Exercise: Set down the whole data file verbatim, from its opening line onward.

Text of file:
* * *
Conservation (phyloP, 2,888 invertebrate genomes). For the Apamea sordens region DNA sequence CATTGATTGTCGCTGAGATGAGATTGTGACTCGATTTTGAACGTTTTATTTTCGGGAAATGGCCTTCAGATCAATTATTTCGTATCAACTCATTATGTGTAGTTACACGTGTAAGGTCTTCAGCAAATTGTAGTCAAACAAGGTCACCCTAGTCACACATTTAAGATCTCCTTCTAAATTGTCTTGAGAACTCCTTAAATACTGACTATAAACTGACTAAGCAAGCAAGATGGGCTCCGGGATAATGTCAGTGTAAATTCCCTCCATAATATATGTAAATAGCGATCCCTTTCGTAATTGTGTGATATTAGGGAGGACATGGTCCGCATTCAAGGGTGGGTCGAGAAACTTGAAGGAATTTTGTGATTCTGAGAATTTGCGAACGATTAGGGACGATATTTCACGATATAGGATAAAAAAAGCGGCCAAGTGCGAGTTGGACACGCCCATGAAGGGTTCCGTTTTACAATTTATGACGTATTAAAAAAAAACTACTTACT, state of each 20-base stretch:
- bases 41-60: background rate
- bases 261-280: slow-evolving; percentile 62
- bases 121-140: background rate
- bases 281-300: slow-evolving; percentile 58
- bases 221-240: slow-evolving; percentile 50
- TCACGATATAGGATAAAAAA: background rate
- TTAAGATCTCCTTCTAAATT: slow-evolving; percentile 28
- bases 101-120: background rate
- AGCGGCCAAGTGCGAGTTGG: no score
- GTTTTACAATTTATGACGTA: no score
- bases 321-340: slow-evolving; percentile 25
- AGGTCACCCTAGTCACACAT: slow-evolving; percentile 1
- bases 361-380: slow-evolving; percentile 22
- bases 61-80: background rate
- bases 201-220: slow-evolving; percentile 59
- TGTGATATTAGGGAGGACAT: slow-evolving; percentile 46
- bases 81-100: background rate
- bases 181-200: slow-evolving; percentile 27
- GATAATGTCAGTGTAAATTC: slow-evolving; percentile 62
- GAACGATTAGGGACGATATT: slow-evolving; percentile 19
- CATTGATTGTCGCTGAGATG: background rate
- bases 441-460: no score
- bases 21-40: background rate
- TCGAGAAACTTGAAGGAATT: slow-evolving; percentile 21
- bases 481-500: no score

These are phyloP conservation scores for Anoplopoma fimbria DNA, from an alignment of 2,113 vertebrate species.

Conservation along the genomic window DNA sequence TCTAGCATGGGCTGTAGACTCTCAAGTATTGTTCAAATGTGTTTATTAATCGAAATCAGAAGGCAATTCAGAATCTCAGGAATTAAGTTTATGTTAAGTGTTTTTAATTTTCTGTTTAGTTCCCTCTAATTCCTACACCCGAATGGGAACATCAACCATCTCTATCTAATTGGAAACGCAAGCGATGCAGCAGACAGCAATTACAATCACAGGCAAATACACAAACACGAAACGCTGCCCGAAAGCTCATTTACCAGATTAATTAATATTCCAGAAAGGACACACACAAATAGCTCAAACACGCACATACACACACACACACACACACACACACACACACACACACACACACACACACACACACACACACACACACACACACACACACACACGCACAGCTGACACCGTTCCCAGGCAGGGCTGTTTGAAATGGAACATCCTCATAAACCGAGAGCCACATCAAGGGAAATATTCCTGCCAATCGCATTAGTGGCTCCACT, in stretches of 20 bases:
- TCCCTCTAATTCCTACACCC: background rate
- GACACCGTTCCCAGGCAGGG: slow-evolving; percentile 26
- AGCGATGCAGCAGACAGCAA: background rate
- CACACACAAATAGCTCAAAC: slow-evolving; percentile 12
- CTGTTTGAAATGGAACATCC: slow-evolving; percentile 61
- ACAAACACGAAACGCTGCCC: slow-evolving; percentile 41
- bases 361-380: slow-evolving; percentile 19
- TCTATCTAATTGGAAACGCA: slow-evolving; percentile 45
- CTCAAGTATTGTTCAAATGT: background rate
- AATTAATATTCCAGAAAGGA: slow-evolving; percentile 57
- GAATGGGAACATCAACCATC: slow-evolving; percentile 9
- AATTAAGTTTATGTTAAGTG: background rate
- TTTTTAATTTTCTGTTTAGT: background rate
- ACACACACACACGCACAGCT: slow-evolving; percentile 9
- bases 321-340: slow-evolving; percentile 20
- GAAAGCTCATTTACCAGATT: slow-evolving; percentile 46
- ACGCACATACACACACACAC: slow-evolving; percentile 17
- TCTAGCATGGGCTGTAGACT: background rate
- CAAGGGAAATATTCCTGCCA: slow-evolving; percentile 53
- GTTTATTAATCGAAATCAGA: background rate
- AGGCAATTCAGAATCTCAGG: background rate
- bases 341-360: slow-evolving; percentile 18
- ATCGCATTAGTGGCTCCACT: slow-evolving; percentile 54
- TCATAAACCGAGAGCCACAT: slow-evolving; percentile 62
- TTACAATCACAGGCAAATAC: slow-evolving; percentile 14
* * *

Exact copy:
Conservation (phyloP, 2,888 invertebrate genomes). For the Apamea sordens region DNA sequence CATTGATTGTCGCTGAGATGAGATTGTGACTCGATTTTGAACGTTTTATTTTCGGGAAATGGCCTTCAGATCAATTATTTCGTATCAACTCATTATGTGTAGTTACACGTGTAAGGTCTTCAGCAAATTGTAGTCAAACAAGGTCACCCTAGTCACACATTTAAGATCTCCTTCTAAATTGTCTTGAGAACTCCTTAAATACTGACTATAAACTGACTAAGCAAGCAAGATGGGCTCCGGGATAATGTCAGTGTAAATTCCCTCCATAATATATGTAAATAGCGATCCCTTTCGTAATTGTGTGATATTAGGGAGGACATGGTCCGCATTCAAGGGTGGGTCGAGAAACTTGAAGGAATTTTGTGATTCTGAGAATTTGCGAACGATTAGGGACGATATTTCACGATATAGGATAAAAAAAGCGGCCAAGTGCGAGTTGGACACGCCCATGAAGGGTTCCGTTTTACAATTTATGACGTATTAAAAAAAAACTACTTACT, state of each 20-base stretch:
- bases 41-60: background rate
- bases 261-280: slow-evolving; percentile 62
- bases 121-140: background rate
- bases 281-300: slow-evolving; percentile 58
- bases 221-240: slow-evolving; percentile 50
- TCACGATATAGGATAAAAAA: background rate
- TTAAGATCTCCTTCTAAATT: slow-evolving; percentile 28
- bases 101-120: background rate
- AGCGGCCAAGTGCGAGTTGG: no score
- GTTTTACAATTTATGACGTA: no score
- bases 321-340: slow-evolving; percentile 25
- AGGTCACCCTAGTCACACAT: slow-evolving; percentile 1
- bases 361-380: slow-evolving; percentile 22
- bases 61-80: background rate
- bases 201-220: slow-evolving; percentile 59
- TGTGATATTAGGGAGGACAT: slow-evolving; percentile 46
- bases 81-100: background rate
- bases 181-200: slow-evolving; percentile 27
- GATAATGTCAGTGTAAATTC: slow-evolving; percentile 62
- GAACGATTAGGGACGATATT: slow-evolving; percentile 19
- CATTGATTGTCGCTGAGATG: background rate
- bases 441-460: no score
- bases 21-40: background rate
- TCGAGAAACTTGAAGGAATT: slow-evolving; percentile 21
- bases 481-500: no score

These are phyloP conservation scores for Anoplopoma fimbria DNA, from an alignment of 2,113 vertebrate species.

Conservation along the genomic window DNA sequence TCTAGCATGGGCTGTAGACTCTCAAGTATTGTTCAAATGTGTTTATTAATCGAAATCAGAAGGCAATTCAGAATCTCAGGAATTAAGTTTATGTTAAGTGTTTTTAATTTTCTGTTTAGTTCCCTCTAATTCCTACACCCGAATGGGAACATCAACCATCTCTATCTAATTGGAAACGCAAGCGATGCAGCAGACAGCAATTACAATCACAGGCAAATACACAAACACGAAACGCTGCCCGAAAGCTCATTTACCAGATTAATTAATATTCCAGAAAGGACACACACAAATAGCTCAAACACGCACATACACACACACACACACACACACACACACACACACACACACACACACACACACACACACACACACACACACACACACACACACACGCACAGCTGACACCGTTCCCAGGCAGGGCTGTTTGAAATGGAACATCCTCATAAACCGAGAGCCACATCAAGGGAAATATTCCTGCCAATCGCATTAGTGGCTCCACT, in stretches of 20 bases:
- TCCCTCTAATTCCTACACCC: background rate
- GACACCGTTCCCAGGCAGGG: slow-evolving; percentile 26
- AGCGATGCAGCAGACAGCAA: background rate
- CACACACAAATAGCTCAAAC: slow-evolving; percentile 12
- CTGTTTGAAATGGAACATCC: slow-evolving; percentile 61
- ACAAACACGAAACGCTGCCC: slow-evolving; percentile 41
- bases 361-380: slow-evolving; percentile 19
- TCTATCTAATTGGAAACGCA: slow-evolving; percentile 45
- CTCAAGTATTGTTCAAATGT: background rate
- AATTAATATTCCAGAAAGGA: slow-evolving; percentile 57
- GAATGGGAACATCAACCATC: slow-evolving; percentile 9
- AATTAAGTTTATGTTAAGTG: background rate
- TTTTTAATTTTCTGTTTAGT: background rate
- ACACACACACACGCACAGCT: slow-evolving; percentile 9
- bases 321-340: slow-evolving; percentile 20
- GAAAGCTCATTTACCAGATT: slow-evolving; percentile 46
- ACGCACATACACACACACAC: slow-evolving; percentile 17
- TCTAGCATGGGCTGTAGACT: background rate
- CAAGGGAAATATTCCTGCCA: slow-evolving; percentile 53
- GTTTATTAATCGAAATCAGA: background rate
- AGGCAATTCAGAATCTCAGG: background rate
- bases 341-360: slow-evolving; percentile 18
- ATCGCATTAGTGGCTCCACT: slow-evolving; percentile 54
- TCATAAACCGAGAGCCACAT: slow-evolving; percentile 62
- TTACAATCACAGGCAAATAC: slow-evolving; percentile 14